Looks like someone else in Oslo knows how to baby freeze!

Photo Credit: Kelvin Sage


He should’ve changed his plans and joined us:


Photo Credit: Ambrose Chu


After arrival into Oslo from Copenhagen, we promptly disembarked from our ship at 10am and headed out into the chaos to find taxis.


Ambrose (on the right) tries not to blend in with the stereotype


The 16 of us took 4 taxis to the bus terminal, where we met up with the 5 others who took the overnight bus.


The train station
The gang


There we stored our large luggage in the lockers (by Platform 4) and headed south to the Oslo Opera House.



Americans be Americans...


The Oslo Opera House is famous for its design by Norwegian Snohetta architects constructed with Italian marble. You can walk up the slanted wall on the outside up to it’s roof, which reminded me of the architecture of the Hypar Pavilion at Lincoln Center in NYC, just 20 times bigger.


View of the harbor from the opera house


View from the roof



The Oslo Opera House just got served
Photo Credit: Kelvin Sage
The team leaders


From the opera house we walked 10 minutes west to Oslo’s Akershus Festning, a fortress from 1592 rebuilt into a renaissance castle. The place is quite large, taking about an hour to appreciate everything.




We exited from the fortress in the northwest side, walking about 5 minutes northwest to Radhus, the city hall complex where the Nobel Peace Prize is awarded every year on December 10th.




Opposite of Radhus are the docks for local ferries, one of which is Ferry #91, which takes you to a peninsula 15 minutes away housing 3 big museums: The Vikings Ship Museum, the National Folk Museum, and the KonTiki Museum.


Ferry 91


From the peninsula dock, walk up 15 minutes on a slight uphill and you’ll come to the Vikings Ship museum:


The group gets tickets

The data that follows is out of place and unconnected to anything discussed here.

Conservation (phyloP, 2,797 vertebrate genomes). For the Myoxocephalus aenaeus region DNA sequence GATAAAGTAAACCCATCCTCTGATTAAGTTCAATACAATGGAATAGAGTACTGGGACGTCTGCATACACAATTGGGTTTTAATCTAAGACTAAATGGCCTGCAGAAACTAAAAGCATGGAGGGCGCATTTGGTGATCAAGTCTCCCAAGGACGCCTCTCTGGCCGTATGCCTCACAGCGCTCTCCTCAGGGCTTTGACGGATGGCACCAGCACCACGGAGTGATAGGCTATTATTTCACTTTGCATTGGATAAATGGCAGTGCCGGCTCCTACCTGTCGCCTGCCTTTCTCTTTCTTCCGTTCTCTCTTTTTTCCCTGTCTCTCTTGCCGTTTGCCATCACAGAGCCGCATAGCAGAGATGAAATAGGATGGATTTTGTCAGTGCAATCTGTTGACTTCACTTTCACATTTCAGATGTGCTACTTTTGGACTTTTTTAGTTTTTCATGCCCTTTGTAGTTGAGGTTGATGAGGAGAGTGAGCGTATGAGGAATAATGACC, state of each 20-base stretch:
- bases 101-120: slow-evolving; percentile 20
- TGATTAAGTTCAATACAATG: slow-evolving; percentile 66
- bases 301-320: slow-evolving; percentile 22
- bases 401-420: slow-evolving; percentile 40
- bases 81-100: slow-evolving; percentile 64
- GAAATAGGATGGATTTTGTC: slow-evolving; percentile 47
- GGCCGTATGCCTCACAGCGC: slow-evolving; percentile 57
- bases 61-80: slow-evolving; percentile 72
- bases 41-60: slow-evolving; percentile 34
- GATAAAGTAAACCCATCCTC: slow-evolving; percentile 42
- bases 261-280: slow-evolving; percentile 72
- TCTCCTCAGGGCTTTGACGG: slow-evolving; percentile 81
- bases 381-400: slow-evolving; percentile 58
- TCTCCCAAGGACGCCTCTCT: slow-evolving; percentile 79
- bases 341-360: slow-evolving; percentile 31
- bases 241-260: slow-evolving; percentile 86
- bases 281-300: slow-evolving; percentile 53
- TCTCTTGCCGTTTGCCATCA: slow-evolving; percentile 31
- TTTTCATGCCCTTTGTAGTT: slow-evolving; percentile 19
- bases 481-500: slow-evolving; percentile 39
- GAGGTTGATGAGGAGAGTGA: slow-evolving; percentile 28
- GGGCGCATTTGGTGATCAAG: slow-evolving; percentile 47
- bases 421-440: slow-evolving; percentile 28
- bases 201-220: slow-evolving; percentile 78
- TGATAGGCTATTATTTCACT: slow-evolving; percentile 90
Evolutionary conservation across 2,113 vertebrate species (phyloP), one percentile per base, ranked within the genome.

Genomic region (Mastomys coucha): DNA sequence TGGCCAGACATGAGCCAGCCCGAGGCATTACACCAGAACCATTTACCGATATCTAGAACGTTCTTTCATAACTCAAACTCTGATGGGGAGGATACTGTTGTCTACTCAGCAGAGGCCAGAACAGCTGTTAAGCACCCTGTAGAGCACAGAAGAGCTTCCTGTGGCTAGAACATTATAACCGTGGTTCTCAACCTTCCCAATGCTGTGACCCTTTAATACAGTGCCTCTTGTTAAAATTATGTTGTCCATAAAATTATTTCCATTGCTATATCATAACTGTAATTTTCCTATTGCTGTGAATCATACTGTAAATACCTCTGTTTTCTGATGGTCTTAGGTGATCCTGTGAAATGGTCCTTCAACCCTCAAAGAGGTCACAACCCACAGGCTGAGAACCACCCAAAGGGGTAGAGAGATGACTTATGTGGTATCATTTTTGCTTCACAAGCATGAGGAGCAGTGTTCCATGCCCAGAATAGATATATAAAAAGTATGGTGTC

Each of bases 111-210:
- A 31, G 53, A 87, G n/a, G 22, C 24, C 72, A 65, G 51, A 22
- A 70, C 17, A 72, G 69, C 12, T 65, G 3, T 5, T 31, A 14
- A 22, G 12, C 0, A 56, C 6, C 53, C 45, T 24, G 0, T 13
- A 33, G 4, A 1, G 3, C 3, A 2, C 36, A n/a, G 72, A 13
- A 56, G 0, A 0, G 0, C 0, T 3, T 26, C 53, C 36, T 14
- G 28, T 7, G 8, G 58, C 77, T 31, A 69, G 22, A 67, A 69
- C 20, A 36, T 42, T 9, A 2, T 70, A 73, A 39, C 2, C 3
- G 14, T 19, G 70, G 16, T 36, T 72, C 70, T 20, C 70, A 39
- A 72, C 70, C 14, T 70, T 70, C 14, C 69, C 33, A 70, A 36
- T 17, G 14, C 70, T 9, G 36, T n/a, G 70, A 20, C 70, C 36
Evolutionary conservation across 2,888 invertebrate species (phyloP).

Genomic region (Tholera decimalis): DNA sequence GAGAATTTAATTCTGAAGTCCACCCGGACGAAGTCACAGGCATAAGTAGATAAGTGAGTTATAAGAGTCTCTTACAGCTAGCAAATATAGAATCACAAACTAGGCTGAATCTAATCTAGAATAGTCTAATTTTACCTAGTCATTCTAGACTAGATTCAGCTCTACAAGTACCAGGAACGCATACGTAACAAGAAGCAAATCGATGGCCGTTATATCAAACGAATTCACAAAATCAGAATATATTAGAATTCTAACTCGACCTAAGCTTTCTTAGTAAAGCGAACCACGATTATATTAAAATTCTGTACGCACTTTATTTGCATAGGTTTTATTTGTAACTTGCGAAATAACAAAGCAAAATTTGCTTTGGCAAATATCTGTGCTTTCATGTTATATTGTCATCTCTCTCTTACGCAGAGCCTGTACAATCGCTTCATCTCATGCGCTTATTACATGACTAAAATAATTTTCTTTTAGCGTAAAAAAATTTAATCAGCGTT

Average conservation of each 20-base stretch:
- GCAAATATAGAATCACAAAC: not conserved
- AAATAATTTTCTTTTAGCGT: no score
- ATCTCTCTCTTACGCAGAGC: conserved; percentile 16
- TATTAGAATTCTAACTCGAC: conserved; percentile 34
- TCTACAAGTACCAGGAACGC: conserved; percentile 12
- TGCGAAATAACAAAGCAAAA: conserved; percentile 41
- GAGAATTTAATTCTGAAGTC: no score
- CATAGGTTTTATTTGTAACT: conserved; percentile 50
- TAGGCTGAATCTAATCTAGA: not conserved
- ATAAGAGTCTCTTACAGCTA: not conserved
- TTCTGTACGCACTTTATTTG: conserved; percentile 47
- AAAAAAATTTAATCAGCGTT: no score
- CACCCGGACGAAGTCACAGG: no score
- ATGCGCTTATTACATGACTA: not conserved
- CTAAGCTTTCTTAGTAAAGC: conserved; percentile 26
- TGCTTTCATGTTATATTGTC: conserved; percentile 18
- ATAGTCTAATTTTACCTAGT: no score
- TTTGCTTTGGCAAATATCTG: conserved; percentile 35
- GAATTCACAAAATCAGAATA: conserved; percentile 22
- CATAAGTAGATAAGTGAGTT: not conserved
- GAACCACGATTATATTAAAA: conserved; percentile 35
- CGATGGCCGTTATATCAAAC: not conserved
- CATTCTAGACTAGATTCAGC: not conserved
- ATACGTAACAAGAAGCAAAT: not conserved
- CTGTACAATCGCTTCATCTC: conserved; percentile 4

After about 40 minutes at the Vikings Ship museum, we headed back to Ferry 91 where we sustained a few casualties on the treacherous walk back.



From the dock on the northwest corner sits the Nobel Peace Prize museum, where every year on the bottom floor they feature an exhibit on the previous year’s winner. This year was all about Malala Yousafzai.


Nobel Peace Prize Center
Exhibit on Malala
The Nobel Field


Afterwards the group split up, half heading to the National Museum to see “The Scream” by Edvard Munch (no photos allowed and they got security to lock you down) and the other half getting food:



After food, we walked around some more.


Aker Brygge: A redeveloped waterfront mall complex
Radhus from the front
National Theater
National Museum, which houses "The Scream"
The Royal Palace
The site where terrorist Anders Behring Breivik bombed Oslo in 2011
Photo Credit: Kelvin Sage


We ended up at a bar with live music.



After a few hours drinking our nightcaps, we headed back to the bus terminal for an 11pm overnight bus to Stockholm, Sweden.


Some random "street'" art


And now, as we wait for our bus, our group has broken into karaokesque renditions of “Let It Go”, “A Whole New World”, and “Thousand Miles” for a mildly amused Norwegian crowd who tells us this never happens.


The Bus Terminal



- At time of posting in Oslo, Norway, it was 16 °C - Humidity: 82% | Wind Speed: 6km/hr | Cloud Cover: overcast


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August 2015